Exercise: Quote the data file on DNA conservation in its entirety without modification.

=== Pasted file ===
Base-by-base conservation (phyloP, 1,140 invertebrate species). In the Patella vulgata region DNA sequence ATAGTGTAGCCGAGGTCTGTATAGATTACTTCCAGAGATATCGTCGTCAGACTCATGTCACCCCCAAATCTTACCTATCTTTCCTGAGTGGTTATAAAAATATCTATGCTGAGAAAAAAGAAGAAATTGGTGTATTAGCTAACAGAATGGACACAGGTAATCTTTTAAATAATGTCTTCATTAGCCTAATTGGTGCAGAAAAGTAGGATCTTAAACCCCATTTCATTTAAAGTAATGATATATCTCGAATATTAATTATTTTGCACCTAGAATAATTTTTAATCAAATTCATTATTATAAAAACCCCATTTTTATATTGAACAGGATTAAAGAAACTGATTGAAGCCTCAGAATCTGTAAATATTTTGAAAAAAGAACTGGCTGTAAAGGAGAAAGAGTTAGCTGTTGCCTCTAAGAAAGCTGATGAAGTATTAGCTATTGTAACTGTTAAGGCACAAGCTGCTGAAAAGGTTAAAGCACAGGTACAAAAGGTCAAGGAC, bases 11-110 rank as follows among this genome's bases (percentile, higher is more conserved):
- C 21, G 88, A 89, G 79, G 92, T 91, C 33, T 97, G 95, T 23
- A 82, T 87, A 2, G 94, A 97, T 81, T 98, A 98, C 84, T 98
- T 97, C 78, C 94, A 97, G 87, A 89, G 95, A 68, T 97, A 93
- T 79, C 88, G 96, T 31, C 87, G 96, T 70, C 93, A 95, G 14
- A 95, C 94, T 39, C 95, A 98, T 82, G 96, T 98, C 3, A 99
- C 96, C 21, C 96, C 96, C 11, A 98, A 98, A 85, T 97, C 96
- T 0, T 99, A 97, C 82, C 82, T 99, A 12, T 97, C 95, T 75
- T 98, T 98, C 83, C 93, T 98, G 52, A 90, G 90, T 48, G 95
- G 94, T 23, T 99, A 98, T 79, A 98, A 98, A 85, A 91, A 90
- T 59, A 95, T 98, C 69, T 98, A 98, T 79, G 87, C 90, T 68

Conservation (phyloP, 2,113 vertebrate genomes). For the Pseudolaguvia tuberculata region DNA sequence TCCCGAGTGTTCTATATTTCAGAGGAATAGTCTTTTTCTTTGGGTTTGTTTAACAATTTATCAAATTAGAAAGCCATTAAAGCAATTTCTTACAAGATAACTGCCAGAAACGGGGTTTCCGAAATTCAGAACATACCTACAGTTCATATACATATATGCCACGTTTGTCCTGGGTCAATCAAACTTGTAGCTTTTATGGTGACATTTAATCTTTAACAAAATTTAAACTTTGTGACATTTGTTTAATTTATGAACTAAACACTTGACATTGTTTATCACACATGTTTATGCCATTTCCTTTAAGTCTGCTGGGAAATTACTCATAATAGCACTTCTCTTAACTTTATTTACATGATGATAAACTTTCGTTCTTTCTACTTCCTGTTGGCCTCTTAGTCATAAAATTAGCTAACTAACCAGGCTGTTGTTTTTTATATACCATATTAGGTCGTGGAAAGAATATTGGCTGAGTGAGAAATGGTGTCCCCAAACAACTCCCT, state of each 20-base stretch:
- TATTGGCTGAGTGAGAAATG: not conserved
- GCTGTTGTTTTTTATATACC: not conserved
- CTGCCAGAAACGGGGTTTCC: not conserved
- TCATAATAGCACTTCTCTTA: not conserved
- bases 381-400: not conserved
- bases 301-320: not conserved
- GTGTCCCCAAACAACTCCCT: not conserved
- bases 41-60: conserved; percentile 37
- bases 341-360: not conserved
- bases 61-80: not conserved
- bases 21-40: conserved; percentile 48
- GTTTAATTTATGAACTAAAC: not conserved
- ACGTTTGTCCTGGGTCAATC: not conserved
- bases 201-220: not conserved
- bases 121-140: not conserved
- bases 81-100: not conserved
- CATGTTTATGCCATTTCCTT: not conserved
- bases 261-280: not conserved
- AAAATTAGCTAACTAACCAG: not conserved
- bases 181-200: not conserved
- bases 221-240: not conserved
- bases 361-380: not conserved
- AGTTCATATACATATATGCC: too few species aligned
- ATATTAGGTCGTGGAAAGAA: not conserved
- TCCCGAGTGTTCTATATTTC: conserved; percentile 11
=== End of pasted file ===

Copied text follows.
Base-by-base conservation (phyloP, 1,140 invertebrate species). In the Patella vulgata region DNA sequence ATAGTGTAGCCGAGGTCTGTATAGATTACTTCCAGAGATATCGTCGTCAGACTCATGTCACCCCCAAATCTTACCTATCTTTCCTGAGTGGTTATAAAAATATCTATGCTGAGAAAAAAGAAGAAATTGGTGTATTAGCTAACAGAATGGACACAGGTAATCTTTTAAATAATGTCTTCATTAGCCTAATTGGTGCAGAAAAGTAGGATCTTAAACCCCATTTCATTTAAAGTAATGATATATCTCGAATATTAATTATTTTGCACCTAGAATAATTTTTAATCAAATTCATTATTATAAAAACCCCATTTTTATATTGAACAGGATTAAAGAAACTGATTGAAGCCTCAGAATCTGTAAATATTTTGAAAAAAGAACTGGCTGTAAAGGAGAAAGAGTTAGCTGTTGCCTCTAAGAAAGCTGATGAAGTATTAGCTATTGTAACTGTTAAGGCACAAGCTGCTGAAAAGGTTAAAGCACAGGTACAAAAGGTCAAGGAC, bases 11-110 rank as follows among this genome's bases (percentile, higher is more conserved):
- C 21, G 88, A 89, G 79, G 92, T 91, C 33, T 97, G 95, T 23
- A 82, T 87, A 2, G 94, A 97, T 81, T 98, A 98, C 84, T 98
- T 97, C 78, C 94, A 97, G 87, A 89, G 95, A 68, T 97, A 93
- T 79, C 88, G 96, T 31, C 87, G 96, T 70, C 93, A 95, G 14
- A 95, C 94, T 39, C 95, A 98, T 82, G 96, T 98, C 3, A 99
- C 96, C 21, C 96, C 96, C 11, A 98, A 98, A 85, T 97, C 96
- T 0, T 99, A 97, C 82, C 82, T 99, A 12, T 97, C 95, T 75
- T 98, T 98, C 83, C 93, T 98, G 52, A 90, G 90, T 48, G 95
- G 94, T 23, T 99, A 98, T 79, A 98, A 98, A 85, A 91, A 90
- T 59, A 95, T 98, C 69, T 98, A 98, T 79, G 87, C 90, T 68

Conservation (phyloP, 2,113 vertebrate genomes). For the Pseudolaguvia tuberculata region DNA sequence TCCCGAGTGTTCTATATTTCAGAGGAATAGTCTTTTTCTTTGGGTTTGTTTAACAATTTATCAAATTAGAAAGCCATTAAAGCAATTTCTTACAAGATAACTGCCAGAAACGGGGTTTCCGAAATTCAGAACATACCTACAGTTCATATACATATATGCCACGTTTGTCCTGGGTCAATCAAACTTGTAGCTTTTATGGTGACATTTAATCTTTAACAAAATTTAAACTTTGTGACATTTGTTTAATTTATGAACTAAACACTTGACATTGTTTATCACACATGTTTATGCCATTTCCTTTAAGTCTGCTGGGAAATTACTCATAATAGCACTTCTCTTAACTTTATTTACATGATGATAAACTTTCGTTCTTTCTACTTCCTGTTGGCCTCTTAGTCATAAAATTAGCTAACTAACCAGGCTGTTGTTTTTTATATACCATATTAGGTCGTGGAAAGAATATTGGCTGAGTGAGAAATGGTGTCCCCAAACAACTCCCT, state of each 20-base stretch:
- TATTGGCTGAGTGAGAAATG: not conserved
- GCTGTTGTTTTTTATATACC: not conserved
- CTGCCAGAAACGGGGTTTCC: not conserved
- TCATAATAGCACTTCTCTTA: not conserved
- bases 381-400: not conserved
- bases 301-320: not conserved
- GTGTCCCCAAACAACTCCCT: not conserved
- bases 41-60: conserved; percentile 37
- bases 341-360: not conserved
- bases 61-80: not conserved
- bases 21-40: conserved; percentile 48
- GTTTAATTTATGAACTAAAC: not conserved
- ACGTTTGTCCTGGGTCAATC: not conserved
- bases 201-220: not conserved
- bases 121-140: not conserved
- bases 81-100: not conserved
- CATGTTTATGCCATTTCCTT: not conserved
- bases 261-280: not conserved
- AAAATTAGCTAACTAACCAG: not conserved
- bases 181-200: not conserved
- bases 221-240: not conserved
- bases 361-380: not conserved
- AGTTCATATACATATATGCC: too few species aligned
- ATATTAGGTCGTGGAAAGAA: not conserved
- TCCCGAGTGTTCTATATTTC: conserved; percentile 11